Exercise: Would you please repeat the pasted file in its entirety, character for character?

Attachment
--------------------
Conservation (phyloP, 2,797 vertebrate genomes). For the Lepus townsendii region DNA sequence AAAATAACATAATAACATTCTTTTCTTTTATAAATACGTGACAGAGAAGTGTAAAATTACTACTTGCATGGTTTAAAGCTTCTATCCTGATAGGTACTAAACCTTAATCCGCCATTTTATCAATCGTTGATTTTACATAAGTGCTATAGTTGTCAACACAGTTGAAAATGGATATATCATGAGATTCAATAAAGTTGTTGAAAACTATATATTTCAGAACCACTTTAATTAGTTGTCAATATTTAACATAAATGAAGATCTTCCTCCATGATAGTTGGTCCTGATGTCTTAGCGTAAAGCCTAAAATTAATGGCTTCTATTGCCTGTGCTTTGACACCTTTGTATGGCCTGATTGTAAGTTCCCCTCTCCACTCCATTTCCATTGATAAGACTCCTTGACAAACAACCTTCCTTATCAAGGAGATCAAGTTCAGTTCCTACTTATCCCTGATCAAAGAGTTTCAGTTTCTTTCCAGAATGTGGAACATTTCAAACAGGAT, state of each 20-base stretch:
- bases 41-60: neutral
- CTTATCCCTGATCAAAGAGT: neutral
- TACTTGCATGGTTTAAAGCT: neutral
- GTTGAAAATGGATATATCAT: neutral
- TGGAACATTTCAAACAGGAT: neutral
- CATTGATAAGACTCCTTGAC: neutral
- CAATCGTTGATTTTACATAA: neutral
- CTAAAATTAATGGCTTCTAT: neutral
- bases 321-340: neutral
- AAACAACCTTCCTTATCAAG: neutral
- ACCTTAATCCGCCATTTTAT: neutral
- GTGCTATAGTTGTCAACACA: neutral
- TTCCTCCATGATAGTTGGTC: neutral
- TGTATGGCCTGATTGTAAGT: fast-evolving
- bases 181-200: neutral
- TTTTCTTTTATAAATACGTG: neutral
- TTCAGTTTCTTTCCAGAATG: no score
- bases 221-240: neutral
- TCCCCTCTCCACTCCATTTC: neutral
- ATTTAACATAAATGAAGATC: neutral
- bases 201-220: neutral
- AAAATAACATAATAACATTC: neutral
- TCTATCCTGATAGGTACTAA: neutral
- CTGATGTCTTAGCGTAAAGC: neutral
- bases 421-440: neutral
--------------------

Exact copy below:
Conservation (phyloP, 2,797 vertebrate genomes). For the Lepus townsendii region DNA sequence AAAATAACATAATAACATTCTTTTCTTTTATAAATACGTGACAGAGAAGTGTAAAATTACTACTTGCATGGTTTAAAGCTTCTATCCTGATAGGTACTAAACCTTAATCCGCCATTTTATCAATCGTTGATTTTACATAAGTGCTATAGTTGTCAACACAGTTGAAAATGGATATATCATGAGATTCAATAAAGTTGTTGAAAACTATATATTTCAGAACCACTTTAATTAGTTGTCAATATTTAACATAAATGAAGATCTTCCTCCATGATAGTTGGTCCTGATGTCTTAGCGTAAAGCCTAAAATTAATGGCTTCTATTGCCTGTGCTTTGACACCTTTGTATGGCCTGATTGTAAGTTCCCCTCTCCACTCCATTTCCATTGATAAGACTCCTTGACAAACAACCTTCCTTATCAAGGAGATCAAGTTCAGTTCCTACTTATCCCTGATCAAAGAGTTTCAGTTTCTTTCCAGAATGTGGAACATTTCAAACAGGAT, state of each 20-base stretch:
- bases 41-60: neutral
- CTTATCCCTGATCAAAGAGT: neutral
- TACTTGCATGGTTTAAAGCT: neutral
- GTTGAAAATGGATATATCAT: neutral
- TGGAACATTTCAAACAGGAT: neutral
- CATTGATAAGACTCCTTGAC: neutral
- CAATCGTTGATTTTACATAA: neutral
- CTAAAATTAATGGCTTCTAT: neutral
- bases 321-340: neutral
- AAACAACCTTCCTTATCAAG: neutral
- ACCTTAATCCGCCATTTTAT: neutral
- GTGCTATAGTTGTCAACACA: neutral
- TTCCTCCATGATAGTTGGTC: neutral
- TGTATGGCCTGATTGTAAGT: fast-evolving
- bases 181-200: neutral
- TTTTCTTTTATAAATACGTG: neutral
- TTCAGTTTCTTTCCAGAATG: no score
- bases 221-240: neutral
- TCCCCTCTCCACTCCATTTC: neutral
- ATTTAACATAAATGAAGATC: neutral
- bases 201-220: neutral
- AAAATAACATAATAACATTC: neutral
- TCTATCCTGATAGGTACTAA: neutral
- CTGATGTCTTAGCGTAAAGC: neutral
- bases 421-440: neutral